On Sunday, the NYTimes included one of the famous "meandering Mississippi" maps in a story on the historic floods the middle of the country (aka the Mississippi's alluvial valley) is facing. The map shows the history of a portion of the Mississippi River's shifting course, and is part of an amazing and beautiful set from Harold Fisk's 1944 Geological Investigation of the Alluvial Valley of the Lower Mississippi River report for the U.S. Army Corps of Engineers. The report and the maps are available for free from the Corps site but do note the HUGE file size before you click. The map above is linked to a version at the original dimensions (but only around 8MB so it's safe to click) to give you a sense of how impressive these maps are. If you'd like to download the originals, you want the "plates" links on the Corps site, not the report itself. But if you just want to see a sample, the blog Pruned has uploaded several of them including this crazy version of them all stitched together. (The first person to send in a photo of this tattooed from shoulder to ankle gets a free TRMS hat.)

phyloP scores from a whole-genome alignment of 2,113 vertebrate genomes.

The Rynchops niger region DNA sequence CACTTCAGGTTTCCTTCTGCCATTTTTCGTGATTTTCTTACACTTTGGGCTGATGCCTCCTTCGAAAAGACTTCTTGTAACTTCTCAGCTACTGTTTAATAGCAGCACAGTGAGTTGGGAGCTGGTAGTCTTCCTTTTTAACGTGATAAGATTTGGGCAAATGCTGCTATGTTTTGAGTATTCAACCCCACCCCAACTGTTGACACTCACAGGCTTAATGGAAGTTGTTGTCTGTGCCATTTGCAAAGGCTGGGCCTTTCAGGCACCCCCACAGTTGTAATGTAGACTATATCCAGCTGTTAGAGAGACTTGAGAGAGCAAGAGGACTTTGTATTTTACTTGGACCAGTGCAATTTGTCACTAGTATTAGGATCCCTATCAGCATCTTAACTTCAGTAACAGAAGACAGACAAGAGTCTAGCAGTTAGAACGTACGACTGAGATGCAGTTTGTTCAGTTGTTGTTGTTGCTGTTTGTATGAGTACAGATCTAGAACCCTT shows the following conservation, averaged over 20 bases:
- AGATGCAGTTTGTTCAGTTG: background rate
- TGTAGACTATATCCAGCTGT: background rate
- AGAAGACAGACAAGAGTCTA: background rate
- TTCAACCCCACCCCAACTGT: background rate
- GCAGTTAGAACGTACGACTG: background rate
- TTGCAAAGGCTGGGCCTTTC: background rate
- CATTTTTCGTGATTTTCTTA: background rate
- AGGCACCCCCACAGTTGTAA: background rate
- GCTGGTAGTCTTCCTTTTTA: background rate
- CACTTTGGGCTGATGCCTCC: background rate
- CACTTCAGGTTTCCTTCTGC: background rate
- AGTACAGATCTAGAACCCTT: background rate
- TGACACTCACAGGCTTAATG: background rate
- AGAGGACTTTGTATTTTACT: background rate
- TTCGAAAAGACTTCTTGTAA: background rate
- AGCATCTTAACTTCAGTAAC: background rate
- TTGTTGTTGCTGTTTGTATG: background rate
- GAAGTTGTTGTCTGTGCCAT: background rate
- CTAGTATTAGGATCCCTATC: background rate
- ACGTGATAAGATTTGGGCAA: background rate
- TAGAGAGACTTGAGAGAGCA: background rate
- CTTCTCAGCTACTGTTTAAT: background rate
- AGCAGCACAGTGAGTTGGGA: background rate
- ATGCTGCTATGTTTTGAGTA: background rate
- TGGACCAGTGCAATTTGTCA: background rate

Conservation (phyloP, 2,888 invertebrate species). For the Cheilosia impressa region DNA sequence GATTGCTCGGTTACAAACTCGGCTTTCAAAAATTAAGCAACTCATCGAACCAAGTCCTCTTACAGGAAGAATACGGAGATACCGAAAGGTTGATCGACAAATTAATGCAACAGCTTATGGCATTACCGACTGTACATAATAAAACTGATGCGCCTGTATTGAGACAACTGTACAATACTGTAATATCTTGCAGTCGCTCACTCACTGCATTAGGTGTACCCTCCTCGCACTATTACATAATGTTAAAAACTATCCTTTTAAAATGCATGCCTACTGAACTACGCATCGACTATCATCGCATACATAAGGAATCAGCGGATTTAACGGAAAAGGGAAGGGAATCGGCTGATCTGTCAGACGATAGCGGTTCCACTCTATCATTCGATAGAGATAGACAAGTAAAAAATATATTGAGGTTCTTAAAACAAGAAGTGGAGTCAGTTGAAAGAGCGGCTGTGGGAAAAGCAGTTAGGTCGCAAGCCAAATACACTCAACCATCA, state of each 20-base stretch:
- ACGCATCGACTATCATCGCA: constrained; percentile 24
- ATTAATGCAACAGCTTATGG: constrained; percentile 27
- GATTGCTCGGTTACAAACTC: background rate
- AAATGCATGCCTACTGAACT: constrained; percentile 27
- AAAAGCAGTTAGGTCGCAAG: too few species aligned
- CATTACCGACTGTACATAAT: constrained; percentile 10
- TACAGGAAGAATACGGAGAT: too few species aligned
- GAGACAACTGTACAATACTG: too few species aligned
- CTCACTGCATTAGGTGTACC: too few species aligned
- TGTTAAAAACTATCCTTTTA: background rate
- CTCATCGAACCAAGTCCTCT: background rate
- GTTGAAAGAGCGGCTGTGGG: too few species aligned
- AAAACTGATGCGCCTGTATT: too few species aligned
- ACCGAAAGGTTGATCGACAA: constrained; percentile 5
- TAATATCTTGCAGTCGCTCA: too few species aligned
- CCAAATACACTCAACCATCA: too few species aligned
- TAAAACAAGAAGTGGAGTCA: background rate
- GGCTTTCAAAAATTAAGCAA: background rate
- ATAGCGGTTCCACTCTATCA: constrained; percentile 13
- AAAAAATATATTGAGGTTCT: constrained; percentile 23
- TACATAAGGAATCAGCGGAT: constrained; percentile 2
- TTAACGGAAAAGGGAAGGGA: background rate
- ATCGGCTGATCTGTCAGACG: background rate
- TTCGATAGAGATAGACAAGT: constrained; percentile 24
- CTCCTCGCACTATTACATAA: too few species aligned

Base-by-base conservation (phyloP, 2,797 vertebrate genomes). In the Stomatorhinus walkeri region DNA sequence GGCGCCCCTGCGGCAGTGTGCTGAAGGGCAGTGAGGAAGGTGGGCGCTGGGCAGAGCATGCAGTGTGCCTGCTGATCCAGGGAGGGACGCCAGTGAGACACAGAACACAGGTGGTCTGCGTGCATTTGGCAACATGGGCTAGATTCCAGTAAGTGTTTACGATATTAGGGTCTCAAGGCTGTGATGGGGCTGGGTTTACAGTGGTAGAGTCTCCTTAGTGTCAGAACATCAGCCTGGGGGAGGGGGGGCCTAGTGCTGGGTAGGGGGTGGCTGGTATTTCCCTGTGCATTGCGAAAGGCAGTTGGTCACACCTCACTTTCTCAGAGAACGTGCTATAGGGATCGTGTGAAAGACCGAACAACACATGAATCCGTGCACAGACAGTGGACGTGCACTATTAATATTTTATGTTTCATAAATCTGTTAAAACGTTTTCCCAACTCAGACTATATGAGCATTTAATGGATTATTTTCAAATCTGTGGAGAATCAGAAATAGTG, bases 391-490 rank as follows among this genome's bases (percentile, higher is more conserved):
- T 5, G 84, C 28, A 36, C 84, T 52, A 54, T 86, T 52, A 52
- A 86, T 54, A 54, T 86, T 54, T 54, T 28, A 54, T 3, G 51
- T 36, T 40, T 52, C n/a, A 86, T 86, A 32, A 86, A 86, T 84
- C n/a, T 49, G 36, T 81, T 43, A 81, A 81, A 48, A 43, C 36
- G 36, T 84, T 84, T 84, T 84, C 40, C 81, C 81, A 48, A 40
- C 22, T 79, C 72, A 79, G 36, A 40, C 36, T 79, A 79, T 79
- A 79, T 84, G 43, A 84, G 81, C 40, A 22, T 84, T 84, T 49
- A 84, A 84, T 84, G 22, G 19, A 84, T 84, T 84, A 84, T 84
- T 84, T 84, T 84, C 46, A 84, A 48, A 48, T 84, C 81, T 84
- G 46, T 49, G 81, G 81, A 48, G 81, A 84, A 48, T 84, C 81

After the jump, NASA takes us back in time...
This map of an area just north of the Atchafalaya River shows a slice of the complex history of the Mississippi. The modern river course is superimposed on channels from 1880 (green), 1820 (red), and 1765 (blue). Even earlier, prehistoric channels underlie the more recent patterns. An oxbow lake—a crescent of water left behind when a meander (bend in the river) closes itself off—remains from 1785. A satellite image from 1999 shows the current course of the river and the old oxbow lake. Despite modern human-made changes to the landscape, traces of the past remain, with roads and fields following the contours of past channels.
What I hadn't realized before seeing this comparison is how literally the landscape still reflects the history depicted in the maps.
More from Strange Maps.